H.R. 3762 would also strip federal funds from Planned Parenthood for one year while the House conducts an investigation into whether or not this organization has committed federal crimes related to the harvest and sale of aborted babies’ body parts for profit.  To make sure women have access to quality health care, this bill increases funding to the Community Health Center Fund by $235 million dollars in each of the next two fiscal years.  On October 23, 2015, in bipartisan fashion and with my support, the House passed H.R. 3762 by a vote of 240 to 189.  On December 3, 2015, the Senate passed this bill with minor changes by a vote of 52 to 47.  On January 6, 2015, the House once again acted in bipartisan fashion and passed the Senate’s version of H.R. 3762 by a vote of 241 to 168.  However, on January 8, 2016, the President vetoed this legislation.

Despite the president’s veto, the passage of this budget reconciliation bill is a major victory for those who believe in patient-centered health care reform and the sanctity of human life.  After more than five years of trying to put a bill on the president’s desk to repeal his health care law, the Congress was able to hold the president accountable for the unmitigated disaster that is his signature policy item. {2}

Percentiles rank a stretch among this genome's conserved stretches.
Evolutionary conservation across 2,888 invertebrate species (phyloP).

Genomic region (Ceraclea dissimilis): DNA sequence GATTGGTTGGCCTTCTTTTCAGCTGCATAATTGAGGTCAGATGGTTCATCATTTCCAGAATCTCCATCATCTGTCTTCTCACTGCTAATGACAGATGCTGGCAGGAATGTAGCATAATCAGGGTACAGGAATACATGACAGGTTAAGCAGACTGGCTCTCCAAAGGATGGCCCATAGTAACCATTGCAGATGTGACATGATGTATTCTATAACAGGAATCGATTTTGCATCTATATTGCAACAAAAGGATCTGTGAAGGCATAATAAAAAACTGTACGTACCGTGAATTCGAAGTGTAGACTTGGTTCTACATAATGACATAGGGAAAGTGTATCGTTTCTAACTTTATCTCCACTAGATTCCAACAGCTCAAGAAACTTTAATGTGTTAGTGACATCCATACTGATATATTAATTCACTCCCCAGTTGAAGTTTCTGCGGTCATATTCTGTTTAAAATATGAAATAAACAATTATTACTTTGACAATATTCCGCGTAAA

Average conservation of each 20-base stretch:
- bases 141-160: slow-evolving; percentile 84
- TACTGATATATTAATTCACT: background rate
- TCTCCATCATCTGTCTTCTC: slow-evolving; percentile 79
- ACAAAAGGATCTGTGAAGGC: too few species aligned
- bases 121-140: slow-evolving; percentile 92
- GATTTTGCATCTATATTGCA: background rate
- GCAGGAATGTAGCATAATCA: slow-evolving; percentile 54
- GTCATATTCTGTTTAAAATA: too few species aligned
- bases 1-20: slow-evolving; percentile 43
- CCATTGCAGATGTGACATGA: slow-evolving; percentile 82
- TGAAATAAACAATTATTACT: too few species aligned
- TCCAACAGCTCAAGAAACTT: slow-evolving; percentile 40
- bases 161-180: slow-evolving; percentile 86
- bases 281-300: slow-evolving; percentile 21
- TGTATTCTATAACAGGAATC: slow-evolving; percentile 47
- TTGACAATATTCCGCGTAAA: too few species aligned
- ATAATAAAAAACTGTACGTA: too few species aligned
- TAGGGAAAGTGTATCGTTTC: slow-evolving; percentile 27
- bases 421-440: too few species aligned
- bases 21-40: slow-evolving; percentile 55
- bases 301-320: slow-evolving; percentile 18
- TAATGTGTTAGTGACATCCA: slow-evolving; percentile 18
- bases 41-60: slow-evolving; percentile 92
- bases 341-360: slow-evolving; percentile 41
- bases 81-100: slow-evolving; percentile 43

How about we see some of this same reconciliation boldness in the new congress, Mr. Speaker? The bottom line is this:

If Speaker Paul Ryan and Senate Majority Leader Mitch McConnell do not serve up that same bill for President Trump to sign, then we know they were engaging in a stunt before because they knew Mr. Obama would veto what they sent to his desk.

There is no excuse now to not pass the exact same bill gutting Obamacare. Well, unless they were not serious before. And if that is the case, then why take them seriously now?

It is inexcusable to serve up a continuing resolution that could have been proposed by a Pelosi-Schumer-Clinton government and which Trump supporters would gripe about if they had. And if anyone doubts me on this, ask yourself what Republicans and conservatives would have said about a Pelosi-Schumer-Clinton continuing resolution that did the following:


The bill continues funding refugee resettlement and visas from the six countries from which Trump wanted to suspend immediate immigration, despite this budget being the last recourse against the judicial tyranny. The refugee program gets $3.1 billion, the same as it did under Obama.

Sanctuary cities were funded, despite the judicial tyranny and the need for Congress to weigh in.